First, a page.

Working Model: “Modernism, Magazines, and Media” (2012)

In the most recent iteration, we think that we have arrived on a model that works. Migrating the entire seminar to WordPress was an important move, because it enabled us to successfully integrate the website expansion into the coursework, all of which is now conducted on a WordPress website. Churchill used to dismiss blogs as “blah, blah, blog”—vehicles for self-indulgent blather—but prodded by Eshleman, she came to recognize the intellectual potential of blogging. As Kathleen Fitzpatrick points out, “the blog is not a form but a platform… [It is a] stage on which material of many different varieties—different lengths, different time signatures, different modes of mediation—might be performed.”[13] The blog has become the stage not only for the retitled, redesigned Index of Modernist Magazines, but also for the course work leading to the collaborative research project.

The seminar, now called “Modernism, Magazines & Media,” begins with a six-week mini-course on modernist periodicals and digital media, in which students post short assignments to a website (, and add a new journal to the Index of Modernist Magazines (


Figure 5: The Index of Modernist Magazines (2012 – present),

 The first half of the course introduces students to modernism, methodologies of periodical studies, digital media, and bibliographic research. That is still a tall order, but Churchill is no longer teaching a modernist canon and then asking students to subvert it. Instead she lets them discover and define modernism on their own. Students purchase buy copies of the magazines currently available in reprint editions: Blast, Fire!! and Survey Graphic. They also work with the originals in our library collection and use digital magazine archives.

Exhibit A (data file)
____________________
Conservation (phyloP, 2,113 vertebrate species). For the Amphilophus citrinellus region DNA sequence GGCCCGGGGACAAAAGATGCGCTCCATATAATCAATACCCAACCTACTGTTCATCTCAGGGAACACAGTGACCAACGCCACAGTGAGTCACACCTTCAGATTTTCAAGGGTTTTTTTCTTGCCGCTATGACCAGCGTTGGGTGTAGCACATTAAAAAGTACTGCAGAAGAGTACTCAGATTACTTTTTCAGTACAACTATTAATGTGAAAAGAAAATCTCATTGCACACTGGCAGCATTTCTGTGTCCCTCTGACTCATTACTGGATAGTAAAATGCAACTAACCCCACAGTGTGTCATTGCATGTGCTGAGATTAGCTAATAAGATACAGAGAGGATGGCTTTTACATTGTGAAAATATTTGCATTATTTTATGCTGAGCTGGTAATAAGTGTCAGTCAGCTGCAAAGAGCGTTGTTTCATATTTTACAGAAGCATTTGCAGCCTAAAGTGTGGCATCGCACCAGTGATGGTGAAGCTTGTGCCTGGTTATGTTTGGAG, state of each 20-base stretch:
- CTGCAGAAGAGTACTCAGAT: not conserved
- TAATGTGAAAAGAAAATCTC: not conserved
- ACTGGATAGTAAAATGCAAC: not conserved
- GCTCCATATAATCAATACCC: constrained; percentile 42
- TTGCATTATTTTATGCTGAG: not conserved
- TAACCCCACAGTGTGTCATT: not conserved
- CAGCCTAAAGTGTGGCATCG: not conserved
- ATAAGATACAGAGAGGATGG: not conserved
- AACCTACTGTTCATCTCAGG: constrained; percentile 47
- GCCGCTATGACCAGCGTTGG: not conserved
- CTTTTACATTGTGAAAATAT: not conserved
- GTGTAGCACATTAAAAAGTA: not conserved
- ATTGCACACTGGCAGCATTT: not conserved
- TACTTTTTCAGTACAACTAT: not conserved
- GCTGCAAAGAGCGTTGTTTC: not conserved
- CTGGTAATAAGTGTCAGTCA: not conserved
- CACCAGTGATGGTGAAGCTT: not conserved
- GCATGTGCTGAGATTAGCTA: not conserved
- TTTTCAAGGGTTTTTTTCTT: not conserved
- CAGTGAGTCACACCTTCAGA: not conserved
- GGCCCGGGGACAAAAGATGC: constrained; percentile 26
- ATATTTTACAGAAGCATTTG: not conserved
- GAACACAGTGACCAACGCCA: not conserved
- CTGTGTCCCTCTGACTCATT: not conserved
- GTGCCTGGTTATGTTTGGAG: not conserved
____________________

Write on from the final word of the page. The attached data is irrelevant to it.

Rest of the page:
The second half of the course is devoted solely to the collaborative research projects. Students propose research paper topics, vote on them, form teams, and embark on a collaborative research project on modernist magazines. With this arrangement, the bibliographic work on the Index lays a foundation of research, writing, and technology skills that they continue to develop through their collaborative research projects. Although students may aim to collaborate with Churchill to produce a publishable article, they can also seek out online publication venues that do not require the same level of research, revision, and professional peer review. Indeed, students may use their heightened digital literacy skills to discover publication opportunities and platforms that their professors are not aware of.  They may also be discovered by other scholars, as when an undergraduate in the seminar received an invitation to submit an essay she had published on the course blog for inclusion in a scholarly volume.


Figure 6: ENG473 companion course hub (2012),

Working Model: Lessons Learned

1) Let go of the controls. Entering the world of modernist magazines requires you to go into unchartered territory, where you are no longer the expert. One group wrote about the pulp magazine, Ranch Romances, which was way out of Churchill’s field. The bourgeoning field of modern periodical studies is also new and vast enough that an undergraduate has the capacity to contribute original research. In entering this field, the students not only produced “popularizing” scholarship—what Blackwell and Martin describe as work “aimed at bringing a topic to the less-informed masses”[14]—but also investigated popular cultural forms that have historically been denigrated and neglected by scholars.